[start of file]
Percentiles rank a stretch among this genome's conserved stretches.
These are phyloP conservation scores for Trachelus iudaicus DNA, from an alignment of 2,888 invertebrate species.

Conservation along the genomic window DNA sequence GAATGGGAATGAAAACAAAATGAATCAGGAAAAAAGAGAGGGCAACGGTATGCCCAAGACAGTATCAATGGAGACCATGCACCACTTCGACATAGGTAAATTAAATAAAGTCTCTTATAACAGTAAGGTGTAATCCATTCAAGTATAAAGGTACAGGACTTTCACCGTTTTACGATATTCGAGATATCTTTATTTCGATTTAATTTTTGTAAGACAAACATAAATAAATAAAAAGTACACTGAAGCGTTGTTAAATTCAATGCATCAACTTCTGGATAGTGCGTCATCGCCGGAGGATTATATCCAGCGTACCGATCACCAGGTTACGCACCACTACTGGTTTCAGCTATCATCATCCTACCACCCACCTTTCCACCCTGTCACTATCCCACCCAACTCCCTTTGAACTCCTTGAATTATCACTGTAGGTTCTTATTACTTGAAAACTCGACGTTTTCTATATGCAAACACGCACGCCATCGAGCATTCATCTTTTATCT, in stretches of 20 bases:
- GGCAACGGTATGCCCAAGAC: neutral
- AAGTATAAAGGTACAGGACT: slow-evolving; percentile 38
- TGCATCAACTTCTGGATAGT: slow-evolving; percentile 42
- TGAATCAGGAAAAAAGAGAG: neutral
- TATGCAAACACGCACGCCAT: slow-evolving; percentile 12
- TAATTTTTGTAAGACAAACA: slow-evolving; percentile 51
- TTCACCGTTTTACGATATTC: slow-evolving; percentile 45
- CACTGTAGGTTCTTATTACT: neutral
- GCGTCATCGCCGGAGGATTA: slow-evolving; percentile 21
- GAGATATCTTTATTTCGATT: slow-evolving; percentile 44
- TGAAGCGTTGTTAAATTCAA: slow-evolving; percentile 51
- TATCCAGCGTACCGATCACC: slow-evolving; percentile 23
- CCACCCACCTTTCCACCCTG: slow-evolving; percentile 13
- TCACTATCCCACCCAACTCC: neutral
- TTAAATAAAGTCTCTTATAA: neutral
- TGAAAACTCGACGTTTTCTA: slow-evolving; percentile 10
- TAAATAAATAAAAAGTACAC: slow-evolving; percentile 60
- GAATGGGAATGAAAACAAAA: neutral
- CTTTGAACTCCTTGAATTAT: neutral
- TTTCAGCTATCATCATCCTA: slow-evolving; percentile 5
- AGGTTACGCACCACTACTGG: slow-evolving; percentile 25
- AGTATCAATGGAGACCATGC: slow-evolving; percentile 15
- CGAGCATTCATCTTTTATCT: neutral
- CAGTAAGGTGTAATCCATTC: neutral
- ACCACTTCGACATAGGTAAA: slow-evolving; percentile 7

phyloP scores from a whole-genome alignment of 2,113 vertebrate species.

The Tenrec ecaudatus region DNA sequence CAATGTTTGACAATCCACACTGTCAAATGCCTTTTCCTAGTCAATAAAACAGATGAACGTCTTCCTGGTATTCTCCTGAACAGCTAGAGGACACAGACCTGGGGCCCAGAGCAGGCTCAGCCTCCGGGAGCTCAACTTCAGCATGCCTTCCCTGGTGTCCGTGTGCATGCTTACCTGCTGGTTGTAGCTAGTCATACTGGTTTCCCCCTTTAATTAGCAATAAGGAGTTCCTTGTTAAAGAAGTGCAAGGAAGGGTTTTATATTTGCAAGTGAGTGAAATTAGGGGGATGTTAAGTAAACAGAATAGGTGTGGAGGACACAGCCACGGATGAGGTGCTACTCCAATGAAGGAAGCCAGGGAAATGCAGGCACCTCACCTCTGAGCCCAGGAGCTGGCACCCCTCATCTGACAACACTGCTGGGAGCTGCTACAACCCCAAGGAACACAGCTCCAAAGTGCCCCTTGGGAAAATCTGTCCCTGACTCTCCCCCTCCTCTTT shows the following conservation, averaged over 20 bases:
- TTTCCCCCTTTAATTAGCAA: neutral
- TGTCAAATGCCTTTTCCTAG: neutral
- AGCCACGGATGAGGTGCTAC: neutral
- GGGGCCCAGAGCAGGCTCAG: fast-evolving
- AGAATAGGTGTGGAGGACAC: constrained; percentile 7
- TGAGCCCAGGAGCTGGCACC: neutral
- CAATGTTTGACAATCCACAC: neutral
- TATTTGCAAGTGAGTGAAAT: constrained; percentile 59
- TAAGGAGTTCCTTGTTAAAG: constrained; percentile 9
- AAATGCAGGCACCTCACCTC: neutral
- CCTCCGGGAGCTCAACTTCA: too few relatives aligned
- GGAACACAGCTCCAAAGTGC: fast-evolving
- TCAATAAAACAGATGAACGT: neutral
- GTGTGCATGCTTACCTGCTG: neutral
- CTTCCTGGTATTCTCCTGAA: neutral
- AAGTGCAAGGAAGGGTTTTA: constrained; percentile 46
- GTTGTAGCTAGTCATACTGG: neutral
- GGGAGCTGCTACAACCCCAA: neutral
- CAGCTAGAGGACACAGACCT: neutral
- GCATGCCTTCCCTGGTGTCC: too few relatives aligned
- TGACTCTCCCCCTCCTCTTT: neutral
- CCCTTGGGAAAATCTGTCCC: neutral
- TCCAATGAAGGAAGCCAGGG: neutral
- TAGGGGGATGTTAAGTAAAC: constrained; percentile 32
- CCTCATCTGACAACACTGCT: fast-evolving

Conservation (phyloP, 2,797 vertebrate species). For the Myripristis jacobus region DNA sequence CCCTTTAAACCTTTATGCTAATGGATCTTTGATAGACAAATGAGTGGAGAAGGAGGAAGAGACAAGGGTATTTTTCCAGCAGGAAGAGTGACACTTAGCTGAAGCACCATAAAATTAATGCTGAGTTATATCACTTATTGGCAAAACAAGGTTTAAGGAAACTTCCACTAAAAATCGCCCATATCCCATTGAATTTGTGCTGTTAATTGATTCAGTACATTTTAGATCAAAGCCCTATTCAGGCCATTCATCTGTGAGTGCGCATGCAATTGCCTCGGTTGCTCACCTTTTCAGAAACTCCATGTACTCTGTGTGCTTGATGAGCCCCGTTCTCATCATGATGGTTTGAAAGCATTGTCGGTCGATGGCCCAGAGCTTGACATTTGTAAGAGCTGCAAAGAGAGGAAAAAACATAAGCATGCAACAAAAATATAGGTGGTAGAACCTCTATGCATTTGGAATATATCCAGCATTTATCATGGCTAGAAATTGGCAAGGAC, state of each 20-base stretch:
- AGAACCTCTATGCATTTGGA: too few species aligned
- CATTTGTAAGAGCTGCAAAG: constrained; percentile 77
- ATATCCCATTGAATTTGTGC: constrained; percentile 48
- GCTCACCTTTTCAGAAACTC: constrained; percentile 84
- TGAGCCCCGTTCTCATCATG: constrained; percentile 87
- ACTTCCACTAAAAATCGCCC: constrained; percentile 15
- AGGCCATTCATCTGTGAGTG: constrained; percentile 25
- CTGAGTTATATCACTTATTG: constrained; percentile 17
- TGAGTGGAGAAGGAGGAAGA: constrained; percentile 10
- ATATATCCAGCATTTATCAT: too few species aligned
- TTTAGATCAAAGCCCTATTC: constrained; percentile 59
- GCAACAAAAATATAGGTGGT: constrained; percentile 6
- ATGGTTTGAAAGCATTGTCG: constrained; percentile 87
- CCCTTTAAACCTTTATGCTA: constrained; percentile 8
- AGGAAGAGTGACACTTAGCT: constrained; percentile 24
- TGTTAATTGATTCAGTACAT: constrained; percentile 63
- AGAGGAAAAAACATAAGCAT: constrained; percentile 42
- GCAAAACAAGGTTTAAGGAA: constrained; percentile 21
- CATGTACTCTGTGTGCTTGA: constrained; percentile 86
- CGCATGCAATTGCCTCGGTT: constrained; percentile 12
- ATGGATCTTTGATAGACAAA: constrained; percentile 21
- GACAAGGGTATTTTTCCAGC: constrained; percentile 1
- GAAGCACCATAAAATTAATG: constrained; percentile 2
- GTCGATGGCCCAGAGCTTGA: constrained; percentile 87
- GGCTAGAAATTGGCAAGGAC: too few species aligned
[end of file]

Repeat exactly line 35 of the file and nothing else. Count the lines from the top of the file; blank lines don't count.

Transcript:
- AGAATAGGTGTGGAGGACAC: constrained; percentile 7